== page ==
Extracts

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Saint Paul

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[1 of 3] Swedenborg (1688-1772, Sweden): primary subject "Saint Paul" (search under Outer Life/People, Places, History)": source "Spiritual Experiences, vol.3": detail "Section 4412"
Paul is among the worst of the apostles, as has been made known to me by much experience. The love of self, by which he had been ensnared prior to his preaching of the Gospel, remained with him even afterwards, and because he was then almost in the same state, he was prompted by that love and by his nature to want to be in crowds, doing everything with the motive of being the greatest in heaven, and judging the tribes of Israel. That he remained of this nature afterwards is shown by much experience, for I spoke with him more than with the others. In fact he is such that the rest of the Apostles in the other life rejected him from their company, and they no longer acknowledge him as one of them—this for the reason also that he allied himself with one of the worst devils, who wants to control all things, and pledged himself to him in order to achieve this.
 There were many other points, which would be too much to recount. If all the things I know about Paul should be described, it would fill sheets. The fact that he wrote the epistles does not prove his good character, for even the impious can preach well, and write letters. It is one thing to be, and it is another to speak and write, as was also said to him. Moreover, in his epistles he did not mention the least word about the Lord, or what He taught, nor does he mention a single parable of His, so he received nothing from the life and preaching of the Lord—which was also said to him, whereas in the Evangelists is the very Gospel itself.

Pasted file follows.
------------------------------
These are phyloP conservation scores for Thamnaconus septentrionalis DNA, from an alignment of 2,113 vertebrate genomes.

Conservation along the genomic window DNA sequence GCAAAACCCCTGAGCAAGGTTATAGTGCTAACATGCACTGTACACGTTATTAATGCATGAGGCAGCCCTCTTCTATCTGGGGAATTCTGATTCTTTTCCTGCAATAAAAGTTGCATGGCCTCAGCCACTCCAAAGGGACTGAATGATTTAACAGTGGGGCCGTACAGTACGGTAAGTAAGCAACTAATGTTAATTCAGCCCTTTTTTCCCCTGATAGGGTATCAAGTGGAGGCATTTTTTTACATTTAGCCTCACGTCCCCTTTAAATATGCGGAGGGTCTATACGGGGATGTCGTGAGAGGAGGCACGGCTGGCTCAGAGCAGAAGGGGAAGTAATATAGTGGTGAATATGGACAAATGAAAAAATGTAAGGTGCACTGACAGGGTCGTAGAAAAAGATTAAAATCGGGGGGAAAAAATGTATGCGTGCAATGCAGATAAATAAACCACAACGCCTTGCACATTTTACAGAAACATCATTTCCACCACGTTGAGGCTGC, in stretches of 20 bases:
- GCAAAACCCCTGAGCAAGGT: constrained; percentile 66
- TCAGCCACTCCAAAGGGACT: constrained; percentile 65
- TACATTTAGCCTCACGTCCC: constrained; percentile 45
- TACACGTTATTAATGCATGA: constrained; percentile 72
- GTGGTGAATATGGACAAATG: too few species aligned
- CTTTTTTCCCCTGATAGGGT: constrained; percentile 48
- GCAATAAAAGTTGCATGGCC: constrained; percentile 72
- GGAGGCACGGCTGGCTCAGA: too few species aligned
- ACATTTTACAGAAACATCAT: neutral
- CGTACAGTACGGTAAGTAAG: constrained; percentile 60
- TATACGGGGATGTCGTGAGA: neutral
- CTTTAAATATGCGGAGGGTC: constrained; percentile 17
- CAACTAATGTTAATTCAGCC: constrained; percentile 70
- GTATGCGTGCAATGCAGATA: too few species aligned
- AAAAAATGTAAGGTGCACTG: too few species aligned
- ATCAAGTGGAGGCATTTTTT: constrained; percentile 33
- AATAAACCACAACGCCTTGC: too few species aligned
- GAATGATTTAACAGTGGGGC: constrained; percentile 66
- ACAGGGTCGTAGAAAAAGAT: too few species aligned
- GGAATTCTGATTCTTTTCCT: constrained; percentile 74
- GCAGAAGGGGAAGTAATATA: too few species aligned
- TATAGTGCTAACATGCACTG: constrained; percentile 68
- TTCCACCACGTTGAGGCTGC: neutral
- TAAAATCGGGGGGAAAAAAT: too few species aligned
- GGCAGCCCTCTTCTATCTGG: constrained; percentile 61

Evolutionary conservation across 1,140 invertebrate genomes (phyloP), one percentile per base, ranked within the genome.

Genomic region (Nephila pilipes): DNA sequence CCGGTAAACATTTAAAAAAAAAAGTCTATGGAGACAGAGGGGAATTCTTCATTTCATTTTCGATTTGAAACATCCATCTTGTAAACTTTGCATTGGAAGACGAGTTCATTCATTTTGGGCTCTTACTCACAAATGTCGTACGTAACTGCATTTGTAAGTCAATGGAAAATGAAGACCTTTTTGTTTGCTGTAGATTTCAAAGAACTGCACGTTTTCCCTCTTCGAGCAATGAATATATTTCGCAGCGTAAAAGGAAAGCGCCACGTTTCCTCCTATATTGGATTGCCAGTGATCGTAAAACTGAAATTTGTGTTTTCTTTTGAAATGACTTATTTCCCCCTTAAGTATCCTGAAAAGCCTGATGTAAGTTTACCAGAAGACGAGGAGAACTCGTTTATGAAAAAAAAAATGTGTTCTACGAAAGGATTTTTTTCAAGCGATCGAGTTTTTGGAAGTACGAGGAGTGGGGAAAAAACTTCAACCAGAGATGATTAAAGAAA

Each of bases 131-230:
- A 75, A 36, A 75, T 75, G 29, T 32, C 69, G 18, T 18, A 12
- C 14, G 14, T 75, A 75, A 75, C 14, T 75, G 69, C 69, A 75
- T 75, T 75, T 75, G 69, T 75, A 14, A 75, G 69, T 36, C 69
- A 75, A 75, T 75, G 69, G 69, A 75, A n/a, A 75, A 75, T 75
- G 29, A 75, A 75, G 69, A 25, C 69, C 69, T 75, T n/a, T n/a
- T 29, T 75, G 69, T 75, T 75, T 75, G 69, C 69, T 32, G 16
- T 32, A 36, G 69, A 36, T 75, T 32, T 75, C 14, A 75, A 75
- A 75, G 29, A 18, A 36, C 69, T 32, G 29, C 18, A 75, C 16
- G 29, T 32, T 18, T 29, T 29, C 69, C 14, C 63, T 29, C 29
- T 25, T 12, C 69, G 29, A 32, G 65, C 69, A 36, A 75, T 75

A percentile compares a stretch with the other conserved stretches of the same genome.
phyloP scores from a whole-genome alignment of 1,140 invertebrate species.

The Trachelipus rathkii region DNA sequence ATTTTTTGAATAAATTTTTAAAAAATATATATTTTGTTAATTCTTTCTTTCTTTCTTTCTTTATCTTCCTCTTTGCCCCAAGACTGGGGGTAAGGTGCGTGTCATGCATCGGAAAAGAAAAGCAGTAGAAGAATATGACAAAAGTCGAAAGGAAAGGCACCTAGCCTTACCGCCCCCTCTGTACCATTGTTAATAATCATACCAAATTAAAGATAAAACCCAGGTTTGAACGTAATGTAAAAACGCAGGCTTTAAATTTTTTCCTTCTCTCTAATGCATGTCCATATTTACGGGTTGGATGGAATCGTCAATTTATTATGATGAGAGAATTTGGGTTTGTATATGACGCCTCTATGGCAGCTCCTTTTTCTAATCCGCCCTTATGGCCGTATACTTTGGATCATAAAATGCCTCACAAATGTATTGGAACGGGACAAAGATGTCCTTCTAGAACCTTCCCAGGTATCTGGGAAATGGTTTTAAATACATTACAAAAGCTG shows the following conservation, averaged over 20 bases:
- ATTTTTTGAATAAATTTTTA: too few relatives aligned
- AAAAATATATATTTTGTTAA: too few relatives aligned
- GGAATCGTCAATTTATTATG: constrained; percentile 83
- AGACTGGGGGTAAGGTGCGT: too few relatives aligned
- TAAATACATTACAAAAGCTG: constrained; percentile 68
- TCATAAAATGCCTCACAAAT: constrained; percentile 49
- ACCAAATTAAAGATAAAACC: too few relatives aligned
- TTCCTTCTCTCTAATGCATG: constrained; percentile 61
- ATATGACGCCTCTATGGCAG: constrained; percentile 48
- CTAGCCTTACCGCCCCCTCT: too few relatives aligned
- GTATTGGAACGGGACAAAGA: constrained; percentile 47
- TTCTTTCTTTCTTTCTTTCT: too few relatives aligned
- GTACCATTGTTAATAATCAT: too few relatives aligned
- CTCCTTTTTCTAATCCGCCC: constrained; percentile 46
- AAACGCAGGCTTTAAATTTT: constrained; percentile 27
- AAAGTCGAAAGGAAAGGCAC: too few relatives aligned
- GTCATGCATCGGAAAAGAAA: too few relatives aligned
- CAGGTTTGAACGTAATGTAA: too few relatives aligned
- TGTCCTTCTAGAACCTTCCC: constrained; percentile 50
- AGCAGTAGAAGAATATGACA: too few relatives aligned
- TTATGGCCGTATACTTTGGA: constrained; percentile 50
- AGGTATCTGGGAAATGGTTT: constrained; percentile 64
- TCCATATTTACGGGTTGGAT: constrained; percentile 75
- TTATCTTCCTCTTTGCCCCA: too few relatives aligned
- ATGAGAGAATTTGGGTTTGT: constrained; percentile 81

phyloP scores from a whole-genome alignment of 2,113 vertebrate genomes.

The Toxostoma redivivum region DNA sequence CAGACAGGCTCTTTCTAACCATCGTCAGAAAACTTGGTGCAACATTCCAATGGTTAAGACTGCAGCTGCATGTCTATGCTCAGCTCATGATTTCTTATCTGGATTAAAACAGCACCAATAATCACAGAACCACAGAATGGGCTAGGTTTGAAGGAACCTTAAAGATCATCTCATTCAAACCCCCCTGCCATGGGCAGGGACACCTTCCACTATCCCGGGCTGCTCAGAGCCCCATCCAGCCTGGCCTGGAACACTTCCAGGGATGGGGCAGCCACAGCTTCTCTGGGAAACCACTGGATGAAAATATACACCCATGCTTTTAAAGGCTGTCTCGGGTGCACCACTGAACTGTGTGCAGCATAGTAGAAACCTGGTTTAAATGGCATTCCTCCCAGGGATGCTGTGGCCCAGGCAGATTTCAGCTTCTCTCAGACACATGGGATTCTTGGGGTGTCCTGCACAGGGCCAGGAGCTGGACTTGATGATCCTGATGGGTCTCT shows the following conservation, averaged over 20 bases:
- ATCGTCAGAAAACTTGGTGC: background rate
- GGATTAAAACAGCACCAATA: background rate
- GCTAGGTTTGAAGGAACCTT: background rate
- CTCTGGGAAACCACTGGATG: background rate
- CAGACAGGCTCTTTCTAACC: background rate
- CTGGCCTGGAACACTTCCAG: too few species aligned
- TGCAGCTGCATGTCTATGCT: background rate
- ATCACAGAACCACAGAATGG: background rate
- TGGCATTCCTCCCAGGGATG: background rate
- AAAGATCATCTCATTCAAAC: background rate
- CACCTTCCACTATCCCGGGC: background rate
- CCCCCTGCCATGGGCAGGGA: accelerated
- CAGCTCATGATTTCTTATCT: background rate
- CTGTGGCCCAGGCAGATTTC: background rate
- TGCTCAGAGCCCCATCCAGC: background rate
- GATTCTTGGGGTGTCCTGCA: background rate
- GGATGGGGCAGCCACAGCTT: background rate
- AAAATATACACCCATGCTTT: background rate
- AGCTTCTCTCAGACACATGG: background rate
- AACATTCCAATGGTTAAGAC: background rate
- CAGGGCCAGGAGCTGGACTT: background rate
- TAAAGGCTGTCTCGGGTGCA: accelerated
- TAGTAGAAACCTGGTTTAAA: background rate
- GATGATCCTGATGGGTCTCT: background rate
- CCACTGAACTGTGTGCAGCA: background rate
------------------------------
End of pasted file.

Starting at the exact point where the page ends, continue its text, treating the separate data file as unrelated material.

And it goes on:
[2 of 3] Swedenborg (1688-1772, Sweden): primary subject "Saint Paul" (search under Outer Life/People, Places, History)": source "Spiritual Experiences, vol.3": detail "Section 4631a"
I spoke with Paul, saying that he wished to be the introducer, and that the Lord would accept those whom he introduced—which is ridiculous, since introduction is not arbitrary, but the result of one's life, which no one knows but the Lord. I said that if he had understood the Word [Bible] according to the letter, this function must belong to Peter, to whom the keys of the kingdom of the heavens had been given [Matt. 16:19], and that therefore he would be stealing from him. He said that he wanted to steal that function from him and claim it for himself, because he has labored more. Paul has an utter aversion to Peter, and says that he understands nothing, and therefore can do nothing.

[3 of 3] Swedenborg (1688-1772, Sweden): primary subject "Saint Paul" (search under Outer Life/People, Places, History)": source "Spiritual Experiences, vol.4": detail "Section 4824"
That Paul's letters do not have an inner meaning is known in the other life. But they were permitted to be in the church lest those of the Church do evil to the Word of the Lord, in which there is an inner meaning, because if people live in an evil way and still believe in the holy Word, they then do evil to heaven. Therefore Paul's epistles were permitted, and therefore Paul was not allowed to take up one parable, not even a teaching of the Lord, and present and explain it, but took up all things from himself. The Church does indeed explain the Word of the Lord but does so using Paul's Epistles, on which account it has withdrawn everywhere from the good of charity and taken up the truth of faith, which even though the Lord taught it, He did so in such a way that the good of charity was everything.